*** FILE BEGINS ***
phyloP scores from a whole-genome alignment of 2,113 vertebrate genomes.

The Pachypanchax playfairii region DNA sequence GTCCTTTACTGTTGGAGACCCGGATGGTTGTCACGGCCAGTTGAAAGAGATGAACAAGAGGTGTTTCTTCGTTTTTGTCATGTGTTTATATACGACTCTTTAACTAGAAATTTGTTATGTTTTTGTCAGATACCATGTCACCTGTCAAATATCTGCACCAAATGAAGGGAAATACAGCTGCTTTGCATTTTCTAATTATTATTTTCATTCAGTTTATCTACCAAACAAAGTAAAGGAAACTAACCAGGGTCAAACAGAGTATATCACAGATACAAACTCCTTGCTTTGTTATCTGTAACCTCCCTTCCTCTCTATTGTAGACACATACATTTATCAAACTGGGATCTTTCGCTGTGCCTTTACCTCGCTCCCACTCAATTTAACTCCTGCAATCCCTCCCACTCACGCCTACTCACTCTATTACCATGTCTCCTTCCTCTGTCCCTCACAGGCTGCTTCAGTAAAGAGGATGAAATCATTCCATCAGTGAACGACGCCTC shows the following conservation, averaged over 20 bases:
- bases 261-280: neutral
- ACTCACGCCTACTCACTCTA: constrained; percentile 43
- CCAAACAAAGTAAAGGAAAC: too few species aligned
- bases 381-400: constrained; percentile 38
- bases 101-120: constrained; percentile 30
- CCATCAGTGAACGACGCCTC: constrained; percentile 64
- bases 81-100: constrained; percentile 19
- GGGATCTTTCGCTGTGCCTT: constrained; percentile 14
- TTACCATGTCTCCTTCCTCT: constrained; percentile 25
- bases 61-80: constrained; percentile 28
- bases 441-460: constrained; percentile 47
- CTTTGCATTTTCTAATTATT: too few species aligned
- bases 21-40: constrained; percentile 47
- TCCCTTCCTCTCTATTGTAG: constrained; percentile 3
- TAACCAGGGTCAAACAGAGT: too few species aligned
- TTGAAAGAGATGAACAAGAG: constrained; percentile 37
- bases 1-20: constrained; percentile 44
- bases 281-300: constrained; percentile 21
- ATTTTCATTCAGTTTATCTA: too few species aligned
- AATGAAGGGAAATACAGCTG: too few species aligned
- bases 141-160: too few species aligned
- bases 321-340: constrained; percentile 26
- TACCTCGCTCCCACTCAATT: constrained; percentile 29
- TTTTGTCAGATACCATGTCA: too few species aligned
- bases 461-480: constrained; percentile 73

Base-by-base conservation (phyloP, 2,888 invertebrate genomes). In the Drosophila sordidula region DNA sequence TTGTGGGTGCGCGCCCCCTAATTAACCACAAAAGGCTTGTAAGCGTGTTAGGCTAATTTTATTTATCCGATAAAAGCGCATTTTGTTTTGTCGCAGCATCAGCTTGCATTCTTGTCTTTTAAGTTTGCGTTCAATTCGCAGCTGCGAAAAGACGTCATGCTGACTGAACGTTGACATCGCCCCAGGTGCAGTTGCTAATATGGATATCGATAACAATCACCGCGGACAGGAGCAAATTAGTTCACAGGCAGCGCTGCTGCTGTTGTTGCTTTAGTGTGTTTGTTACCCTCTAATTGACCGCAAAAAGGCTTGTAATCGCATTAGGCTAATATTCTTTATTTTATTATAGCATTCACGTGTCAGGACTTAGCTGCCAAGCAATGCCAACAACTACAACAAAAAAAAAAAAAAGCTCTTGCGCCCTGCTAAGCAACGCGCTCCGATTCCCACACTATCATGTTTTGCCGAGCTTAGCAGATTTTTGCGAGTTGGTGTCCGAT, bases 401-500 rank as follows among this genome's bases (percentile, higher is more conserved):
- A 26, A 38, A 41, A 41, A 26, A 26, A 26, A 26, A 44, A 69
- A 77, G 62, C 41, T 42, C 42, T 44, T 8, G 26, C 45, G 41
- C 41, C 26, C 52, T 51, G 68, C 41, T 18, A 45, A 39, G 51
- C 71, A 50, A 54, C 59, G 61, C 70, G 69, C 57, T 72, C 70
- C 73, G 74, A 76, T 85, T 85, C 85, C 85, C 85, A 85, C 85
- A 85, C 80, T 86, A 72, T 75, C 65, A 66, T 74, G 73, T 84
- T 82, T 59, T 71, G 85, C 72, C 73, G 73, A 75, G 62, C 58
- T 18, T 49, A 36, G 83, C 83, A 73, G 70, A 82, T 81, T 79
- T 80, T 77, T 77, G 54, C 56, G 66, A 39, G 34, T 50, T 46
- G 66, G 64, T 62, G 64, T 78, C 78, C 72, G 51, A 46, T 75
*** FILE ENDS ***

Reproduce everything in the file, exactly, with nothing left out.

phyloP scores from a whole-genome alignment of 2,113 vertebrate genomes.

The Pachypanchax playfairii region DNA sequence GTCCTTTACTGTTGGAGACCCGGATGGTTGTCACGGCCAGTTGAAAGAGATGAACAAGAGGTGTTTCTTCGTTTTTGTCATGTGTTTATATACGACTCTTTAACTAGAAATTTGTTATGTTTTTGTCAGATACCATGTCACCTGTCAAATATCTGCACCAAATGAAGGGAAATACAGCTGCTTTGCATTTTCTAATTATTATTTTCATTCAGTTTATCTACCAAACAAAGTAAAGGAAACTAACCAGGGTCAAACAGAGTATATCACAGATACAAACTCCTTGCTTTGTTATCTGTAACCTCCCTTCCTCTCTATTGTAGACACATACATTTATCAAACTGGGATCTTTCGCTGTGCCTTTACCTCGCTCCCACTCAATTTAACTCCTGCAATCCCTCCCACTCACGCCTACTCACTCTATTACCATGTCTCCTTCCTCTGTCCCTCACAGGCTGCTTCAGTAAAGAGGATGAAATCATTCCATCAGTGAACGACGCCTC shows the following conservation, averaged over 20 bases:
- bases 261-280: neutral
- ACTCACGCCTACTCACTCTA: constrained; percentile 43
- CCAAACAAAGTAAAGGAAAC: too few species aligned
- bases 381-400: constrained; percentile 38
- bases 101-120: constrained; percentile 30
- CCATCAGTGAACGACGCCTC: constrained; percentile 64
- bases 81-100: constrained; percentile 19
- GGGATCTTTCGCTGTGCCTT: constrained; percentile 14
- TTACCATGTCTCCTTCCTCT: constrained; percentile 25
- bases 61-80: constrained; percentile 28
- bases 441-460: constrained; percentile 47
- CTTTGCATTTTCTAATTATT: too few species aligned
- bases 21-40: constrained; percentile 47
- TCCCTTCCTCTCTATTGTAG: constrained; percentile 3
- TAACCAGGGTCAAACAGAGT: too few species aligned
- TTGAAAGAGATGAACAAGAG: constrained; percentile 37
- bases 1-20: constrained; percentile 44
- bases 281-300: constrained; percentile 21
- ATTTTCATTCAGTTTATCTA: too few species aligned
- AATGAAGGGAAATACAGCTG: too few species aligned
- bases 141-160: too few species aligned
- bases 321-340: constrained; percentile 26
- TACCTCGCTCCCACTCAATT: constrained; percentile 29
- TTTTGTCAGATACCATGTCA: too few species aligned
- bases 461-480: constrained; percentile 73

Base-by-base conservation (phyloP, 2,888 invertebrate genomes). In the Drosophila sordidula region DNA sequence TTGTGGGTGCGCGCCCCCTAATTAACCACAAAAGGCTTGTAAGCGTGTTAGGCTAATTTTATTTATCCGATAAAAGCGCATTTTGTTTTGTCGCAGCATCAGCTTGCATTCTTGTCTTTTAAGTTTGCGTTCAATTCGCAGCTGCGAAAAGACGTCATGCTGACTGAACGTTGACATCGCCCCAGGTGCAGTTGCTAATATGGATATCGATAACAATCACCGCGGACAGGAGCAAATTAGTTCACAGGCAGCGCTGCTGCTGTTGTTGCTTTAGTGTGTTTGTTACCCTCTAATTGACCGCAAAAAGGCTTGTAATCGCATTAGGCTAATATTCTTTATTTTATTATAGCATTCACGTGTCAGGACTTAGCTGCCAAGCAATGCCAACAACTACAACAAAAAAAAAAAAAAGCTCTTGCGCCCTGCTAAGCAACGCGCTCCGATTCCCACACTATCATGTTTTGCCGAGCTTAGCAGATTTTTGCGAGTTGGTGTCCGAT, bases 401-500 rank as follows among this genome's bases (percentile, higher is more conserved):
- A 26, A 38, A 41, A 41, A 26, A 26, A 26, A 26, A 44, A 69
- A 77, G 62, C 41, T 42, C 42, T 44, T 8, G 26, C 45, G 41
- C 41, C 26, C 52, T 51, G 68, C 41, T 18, A 45, A 39, G 51
- C 71, A 50, A 54, C 59, G 61, C 70, G 69, C 57, T 72, C 70
- C 73, G 74, A 76, T 85, T 85, C 85, C 85, C 85, A 85, C 85
- A 85, C 80, T 86, A 72, T 75, C 65, A 66, T 74, G 73, T 84
- T 82, T 59, T 71, G 85, C 72, C 73, G 73, A 75, G 62, C 58
- T 18, T 49, A 36, G 83, C 83, A 73, G 70, A 82, T 81, T 79
- T 80, T 77, T 77, G 54, C 56, G 66, A 39, G 34, T 50, T 46
- G 66, G 64, T 62, G 64, T 78, C 78, C 72, G 51, A 46, T 75